FTC Asks Normal Folks If They'd Like AI Impersonation Scam Protection, Too

The FTC is moving to make not only the fraudulent AI impersonation of government and business folk illegal but is also now asking the American public if they'd like some protection too. 

The US consumer watchdog announced as much on Thursday, alongside the introduction of a final rule that will give the Commission the ability to directly file federal lawsuits against AI impersonation scammers who target businesses and government agencies. The changes will also make it possible for the agency to target the makers of the code used in such scams more quickly.

The initial proposal doesn't cover the impersonation of private individuals, however. So the FTC is releasing this [PDF] supplemental notice asking for public comment on whether they should be covered by the new rules as well.

"Fraudsters are using AI tools to impersonate individuals with eerie precision and at a much wider scale," said FTC chair Lina Khan. "With voice cloning and other AI-driven scams on the rise, protecting Americans from impersonator fraud is more critical than ever." 

Beyond simply making it illegal to impersonate another individual to commit fraud, the proposal also includes a provision to hold businesses accountable for misuse of technology they create.  

The so-called "means and instrumentalities" provision in the proposal would give the FTC the ability to hold companies who create AI tech that could be used to impersonate people accountable if they "had reason to know that the goods and services they provided will be used for the purpose of impersonations," the FTC said.

Despite a provision to hold developers accountable for misuse of their tech, it's not clear who, or to what extent, organizations could be prosecuted. 

According to the proposal, it's illegal for a scammer to call or message a person while posing as another individual, send physical mail misrepresenting affiliation, creating a website, social media profile or email address impersonating a person or placing ads that pose as a person or their affiliates.

Whether the orgs transmitting fraudulent messages could be held liable along with companies that facilitate the creation of AI voices and video isn't clear. We've asked to the FTC for clarification, but haven't heard back.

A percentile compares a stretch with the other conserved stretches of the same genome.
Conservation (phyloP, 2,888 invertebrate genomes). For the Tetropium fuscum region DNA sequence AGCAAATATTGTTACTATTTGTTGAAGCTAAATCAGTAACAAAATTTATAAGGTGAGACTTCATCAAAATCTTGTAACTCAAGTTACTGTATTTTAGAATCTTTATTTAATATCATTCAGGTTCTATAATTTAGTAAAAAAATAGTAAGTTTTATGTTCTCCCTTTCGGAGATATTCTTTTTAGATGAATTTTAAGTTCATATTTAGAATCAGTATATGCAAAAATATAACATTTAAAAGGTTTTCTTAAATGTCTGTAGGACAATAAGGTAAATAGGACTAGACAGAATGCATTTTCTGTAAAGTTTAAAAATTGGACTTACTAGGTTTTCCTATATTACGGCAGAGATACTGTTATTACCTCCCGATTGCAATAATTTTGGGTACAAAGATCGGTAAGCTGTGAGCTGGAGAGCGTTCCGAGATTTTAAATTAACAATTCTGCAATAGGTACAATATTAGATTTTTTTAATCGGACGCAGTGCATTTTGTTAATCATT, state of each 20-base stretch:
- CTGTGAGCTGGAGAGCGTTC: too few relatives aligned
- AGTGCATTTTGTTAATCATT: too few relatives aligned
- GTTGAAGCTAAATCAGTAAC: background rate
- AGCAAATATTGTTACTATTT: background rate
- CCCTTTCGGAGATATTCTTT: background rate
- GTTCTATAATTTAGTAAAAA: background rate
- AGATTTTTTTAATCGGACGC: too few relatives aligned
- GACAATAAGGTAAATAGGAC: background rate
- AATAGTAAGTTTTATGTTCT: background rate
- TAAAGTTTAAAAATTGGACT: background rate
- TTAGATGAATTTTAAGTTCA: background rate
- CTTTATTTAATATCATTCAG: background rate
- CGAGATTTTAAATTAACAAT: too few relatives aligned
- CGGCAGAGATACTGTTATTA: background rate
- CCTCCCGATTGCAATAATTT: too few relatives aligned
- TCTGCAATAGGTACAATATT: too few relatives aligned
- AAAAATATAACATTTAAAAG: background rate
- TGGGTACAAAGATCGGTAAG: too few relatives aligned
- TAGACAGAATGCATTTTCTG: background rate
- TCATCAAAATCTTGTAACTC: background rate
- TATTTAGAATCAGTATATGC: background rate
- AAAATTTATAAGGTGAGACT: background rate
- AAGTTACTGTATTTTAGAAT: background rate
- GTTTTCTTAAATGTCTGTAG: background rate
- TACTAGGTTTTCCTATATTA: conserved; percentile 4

The FCC made its own moves to combat AI impersonation earlier this month, deciding that it was illegal to use AI-generated voices in robocalls. Unlike this newly-proposed FTC rule, the FCC simply clarified that existing telephone consumer protection laws covered the use of AI-generated voices. ®


Uncovering The Tactics: How Hackers Exploit Developing Countries In Ransomware Testing

In recent years, there has been a concerning rise in hackers using developing countries as testing grounds for ransomwar... Read more

From Silicon Valley To Down Under: Musk's Defense Of Public Interest In The Digital Era

In recent headlines, tech titan Elon Musk has once again captured global attention, this time for his intervention in an... Read more

The Global Semiconductor Landscape: Navigating Through Market Shifts Post Samsung's Earnings Triumph

In the first quarter of 2024, Samsung Electronics announced a staggering 931% surge in operating profits, reaching 6.6 t... Read more

The Balancing Act: Google's Paywalled AI And The Quest For Digital Equity

In an era where artificial intelligence (AI) is no longer the stuff of science fiction but a daily utility, Google's lat... Read more

The Meteoric Rise Of Anthropic: Valuation And The Future Of AI

In an era where artificial intelligence (AI) is not just a buzzword but a cornerstone of technological advancement, Amaz... Read more

The Future Of Sports Strategy: Navigating The AI Revolution

In the fast-evolving world of competitive sports, the introduction of Artificial Intelligence (AI) has been nothing shor... Read more